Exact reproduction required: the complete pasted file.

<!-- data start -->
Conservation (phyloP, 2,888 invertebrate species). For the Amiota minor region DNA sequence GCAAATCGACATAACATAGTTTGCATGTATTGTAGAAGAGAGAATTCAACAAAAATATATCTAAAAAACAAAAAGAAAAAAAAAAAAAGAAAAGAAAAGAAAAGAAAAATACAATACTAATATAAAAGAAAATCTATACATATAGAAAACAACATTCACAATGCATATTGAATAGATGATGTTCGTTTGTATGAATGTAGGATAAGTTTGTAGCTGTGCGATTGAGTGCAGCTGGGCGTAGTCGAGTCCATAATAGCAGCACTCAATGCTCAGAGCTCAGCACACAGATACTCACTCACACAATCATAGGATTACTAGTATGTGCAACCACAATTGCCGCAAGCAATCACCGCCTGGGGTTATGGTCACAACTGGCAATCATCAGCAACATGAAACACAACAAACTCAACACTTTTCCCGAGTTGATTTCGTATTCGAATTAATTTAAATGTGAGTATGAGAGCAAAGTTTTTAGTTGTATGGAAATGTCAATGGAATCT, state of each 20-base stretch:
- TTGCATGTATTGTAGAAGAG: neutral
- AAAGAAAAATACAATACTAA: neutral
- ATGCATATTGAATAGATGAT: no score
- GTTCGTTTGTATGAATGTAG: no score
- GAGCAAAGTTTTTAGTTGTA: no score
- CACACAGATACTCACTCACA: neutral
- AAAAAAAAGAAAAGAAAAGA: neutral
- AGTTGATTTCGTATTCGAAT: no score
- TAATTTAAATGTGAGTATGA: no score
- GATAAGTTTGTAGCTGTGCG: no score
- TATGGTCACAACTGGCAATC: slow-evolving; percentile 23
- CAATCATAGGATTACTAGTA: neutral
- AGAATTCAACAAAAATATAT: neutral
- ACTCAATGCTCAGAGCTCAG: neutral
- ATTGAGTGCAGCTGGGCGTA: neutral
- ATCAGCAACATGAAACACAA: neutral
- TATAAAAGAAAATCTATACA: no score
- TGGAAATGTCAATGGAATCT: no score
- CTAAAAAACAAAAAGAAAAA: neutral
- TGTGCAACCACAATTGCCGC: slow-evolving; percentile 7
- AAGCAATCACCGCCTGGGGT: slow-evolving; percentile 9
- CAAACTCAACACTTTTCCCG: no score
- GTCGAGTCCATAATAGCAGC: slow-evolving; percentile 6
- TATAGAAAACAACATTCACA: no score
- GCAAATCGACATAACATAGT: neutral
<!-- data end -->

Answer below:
Conservation (phyloP, 2,888 invertebrate species). For the Amiota minor region DNA sequence GCAAATCGACATAACATAGTTTGCATGTATTGTAGAAGAGAGAATTCAACAAAAATATATCTAAAAAACAAAAAGAAAAAAAAAAAAAGAAAAGAAAAGAAAAGAAAAATACAATACTAATATAAAAGAAAATCTATACATATAGAAAACAACATTCACAATGCATATTGAATAGATGATGTTCGTTTGTATGAATGTAGGATAAGTTTGTAGCTGTGCGATTGAGTGCAGCTGGGCGTAGTCGAGTCCATAATAGCAGCACTCAATGCTCAGAGCTCAGCACACAGATACTCACTCACACAATCATAGGATTACTAGTATGTGCAACCACAATTGCCGCAAGCAATCACCGCCTGGGGTTATGGTCACAACTGGCAATCATCAGCAACATGAAACACAACAAACTCAACACTTTTCCCGAGTTGATTTCGTATTCGAATTAATTTAAATGTGAGTATGAGAGCAAAGTTTTTAGTTGTATGGAAATGTCAATGGAATCT, state of each 20-base stretch:
- TTGCATGTATTGTAGAAGAG: neutral
- AAAGAAAAATACAATACTAA: neutral
- ATGCATATTGAATAGATGAT: no score
- GTTCGTTTGTATGAATGTAG: no score
- GAGCAAAGTTTTTAGTTGTA: no score
- CACACAGATACTCACTCACA: neutral
- AAAAAAAAGAAAAGAAAAGA: neutral
- AGTTGATTTCGTATTCGAAT: no score
- TAATTTAAATGTGAGTATGA: no score
- GATAAGTTTGTAGCTGTGCG: no score
- TATGGTCACAACTGGCAATC: slow-evolving; percentile 23
- CAATCATAGGATTACTAGTA: neutral
- AGAATTCAACAAAAATATAT: neutral
- ACTCAATGCTCAGAGCTCAG: neutral
- ATTGAGTGCAGCTGGGCGTA: neutral
- ATCAGCAACATGAAACACAA: neutral
- TATAAAAGAAAATCTATACA: no score
- TGGAAATGTCAATGGAATCT: no score
- CTAAAAAACAAAAAGAAAAA: neutral
- TGTGCAACCACAATTGCCGC: slow-evolving; percentile 7
- AAGCAATCACCGCCTGGGGT: slow-evolving; percentile 9
- CAAACTCAACACTTTTCCCG: no score
- GTCGAGTCCATAATAGCAGC: slow-evolving; percentile 6
- TATAGAAAACAACATTCACA: no score
- GCAAATCGACATAACATAGT: neutral